5 Steps to Take If You’ve Been Sextorted
November 2, 2016
Sextortion is a terrifying and de-humanizing crime that feeds off victims’ shame. Sextortion is like extortion, except that instead of demanding money, the blackmailer demands the victim engage in a sex act, such as posing for naked pictures or masturbating in front of a webcam. The most common form of sextortion is executed through social media. Sextortonists strike up close friendships with their future victims through online messaging and/or texts. Once the trust is solidified, they encourage their victims to send sexually graphic images. They then use those photos as blackmail to force their victims to create more footage according to their perverse specifications. Sextortonists will also hack into victims’ computers, discover sensitive material, and threaten to expose their victims if they refuse to comply with their orders. What do sextortionists want? Control. And they achieve it by making their victims believe that if they don’t obey, their lives will be ruined.
If you are the victim of sextortion, we urge you to follow these five steps to stop the abuse.
1. Tell someone close to you. We know that it’s not easy to admit that you’ve fallen prey to the manipulative tactics of a faceless, anonymous criminal. You might be concerned that your friends or family won’t possibly understand how the situation began. Or you’re frightened that the offender will make good on his threat to post the compromising footage online. It’s crucial to remember that you are the victim of a crime and that these criminals rely on your silence to continue their assault.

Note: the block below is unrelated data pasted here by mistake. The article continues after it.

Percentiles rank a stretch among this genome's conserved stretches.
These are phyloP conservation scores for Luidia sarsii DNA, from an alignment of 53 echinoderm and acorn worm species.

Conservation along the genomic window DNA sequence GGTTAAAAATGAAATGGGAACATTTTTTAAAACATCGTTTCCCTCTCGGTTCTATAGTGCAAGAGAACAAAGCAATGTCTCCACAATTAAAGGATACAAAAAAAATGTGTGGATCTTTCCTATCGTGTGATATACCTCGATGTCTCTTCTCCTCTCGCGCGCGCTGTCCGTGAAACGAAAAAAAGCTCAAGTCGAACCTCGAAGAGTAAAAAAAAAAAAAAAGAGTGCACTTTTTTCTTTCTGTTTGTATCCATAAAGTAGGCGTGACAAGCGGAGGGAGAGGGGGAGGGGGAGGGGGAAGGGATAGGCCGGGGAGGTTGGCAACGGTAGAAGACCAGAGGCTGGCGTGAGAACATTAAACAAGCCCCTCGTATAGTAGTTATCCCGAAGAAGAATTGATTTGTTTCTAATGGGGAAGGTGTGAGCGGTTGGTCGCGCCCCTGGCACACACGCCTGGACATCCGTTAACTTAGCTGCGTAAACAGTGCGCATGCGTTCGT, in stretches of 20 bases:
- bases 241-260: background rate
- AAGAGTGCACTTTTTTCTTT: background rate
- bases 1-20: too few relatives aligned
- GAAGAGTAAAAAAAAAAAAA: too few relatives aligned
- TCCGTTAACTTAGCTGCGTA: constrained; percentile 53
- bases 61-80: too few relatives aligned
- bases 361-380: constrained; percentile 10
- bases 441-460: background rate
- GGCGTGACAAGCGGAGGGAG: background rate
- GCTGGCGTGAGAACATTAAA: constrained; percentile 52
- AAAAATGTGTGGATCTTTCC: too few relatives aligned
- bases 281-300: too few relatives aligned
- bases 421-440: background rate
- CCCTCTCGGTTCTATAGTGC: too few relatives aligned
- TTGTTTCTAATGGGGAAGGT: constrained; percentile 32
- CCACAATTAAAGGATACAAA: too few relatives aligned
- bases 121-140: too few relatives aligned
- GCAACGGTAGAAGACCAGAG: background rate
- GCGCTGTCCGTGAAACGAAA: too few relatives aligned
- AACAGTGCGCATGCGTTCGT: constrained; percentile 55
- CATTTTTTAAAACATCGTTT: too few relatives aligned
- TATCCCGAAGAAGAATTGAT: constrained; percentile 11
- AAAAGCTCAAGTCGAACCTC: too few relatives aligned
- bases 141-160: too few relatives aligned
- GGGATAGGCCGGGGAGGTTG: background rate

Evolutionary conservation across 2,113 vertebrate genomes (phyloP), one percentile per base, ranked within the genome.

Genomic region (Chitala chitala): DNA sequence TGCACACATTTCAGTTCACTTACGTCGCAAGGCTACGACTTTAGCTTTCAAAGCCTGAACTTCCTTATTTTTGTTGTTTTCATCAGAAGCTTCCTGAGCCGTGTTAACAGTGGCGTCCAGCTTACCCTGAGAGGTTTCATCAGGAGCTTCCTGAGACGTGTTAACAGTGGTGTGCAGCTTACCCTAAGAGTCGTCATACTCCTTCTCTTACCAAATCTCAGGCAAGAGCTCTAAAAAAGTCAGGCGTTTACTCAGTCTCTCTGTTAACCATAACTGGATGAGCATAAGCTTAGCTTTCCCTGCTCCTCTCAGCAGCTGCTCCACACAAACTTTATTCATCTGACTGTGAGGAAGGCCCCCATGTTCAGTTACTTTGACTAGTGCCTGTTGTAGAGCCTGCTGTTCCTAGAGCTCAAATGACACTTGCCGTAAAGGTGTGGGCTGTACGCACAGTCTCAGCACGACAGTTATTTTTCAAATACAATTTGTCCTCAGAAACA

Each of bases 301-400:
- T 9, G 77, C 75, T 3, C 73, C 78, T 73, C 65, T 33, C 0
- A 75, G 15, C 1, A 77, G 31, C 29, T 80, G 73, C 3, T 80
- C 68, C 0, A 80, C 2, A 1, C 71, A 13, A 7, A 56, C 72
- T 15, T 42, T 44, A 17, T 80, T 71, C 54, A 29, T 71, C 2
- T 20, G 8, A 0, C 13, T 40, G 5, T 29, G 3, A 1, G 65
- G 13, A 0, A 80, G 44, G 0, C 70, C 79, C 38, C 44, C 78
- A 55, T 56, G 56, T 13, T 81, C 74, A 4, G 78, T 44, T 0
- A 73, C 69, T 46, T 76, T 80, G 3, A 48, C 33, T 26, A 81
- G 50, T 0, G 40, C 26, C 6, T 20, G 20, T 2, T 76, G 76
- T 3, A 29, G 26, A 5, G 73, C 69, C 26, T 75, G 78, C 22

2. Stop all contact with the offender. The notion of ceasing contact with the sextortonist might cause you to panic because of the frightening consequences. However, any more exchanges will expose you to the offender’s manipulation. Once the contact is severed the battle to bring him to justice can begin.
3. Don’t delete anything. Evidence is absolutely necessary to measure the scope and timeline of the exploitation. You may feel the urge to rid your computer of any memory of the situation out of embarrassment, but don’t. Keep it all. It’s no longer your shame to bear. It’s now your ammo.
4. Contact the cops. Involving the police from the beginning is important. Since there is no federal law against sextortion, gathering more information on how often it occurs will increase the need for legislative reform.
5. Call C.A. Goldberg PLLC. While we do encourage you to go to the police, your local law enforcement might not have the resources, time, or nuanced understanding of your situation. We do. We work hard to de-anonymize the sextortionist, issue cease and desist letters, restraining orders, and advocate on your behalf with law enforcement and to do crisis control if images have been distributed and lead to problems like a loss of job or estrangement from your family or colleagues.
A sextortionist will lead you to believe that you don’t have any options and there’s no way out. He’s wrong.
To schedule a consult with one of our attorneys, call (646) 666 – 8908 or send an inquiry.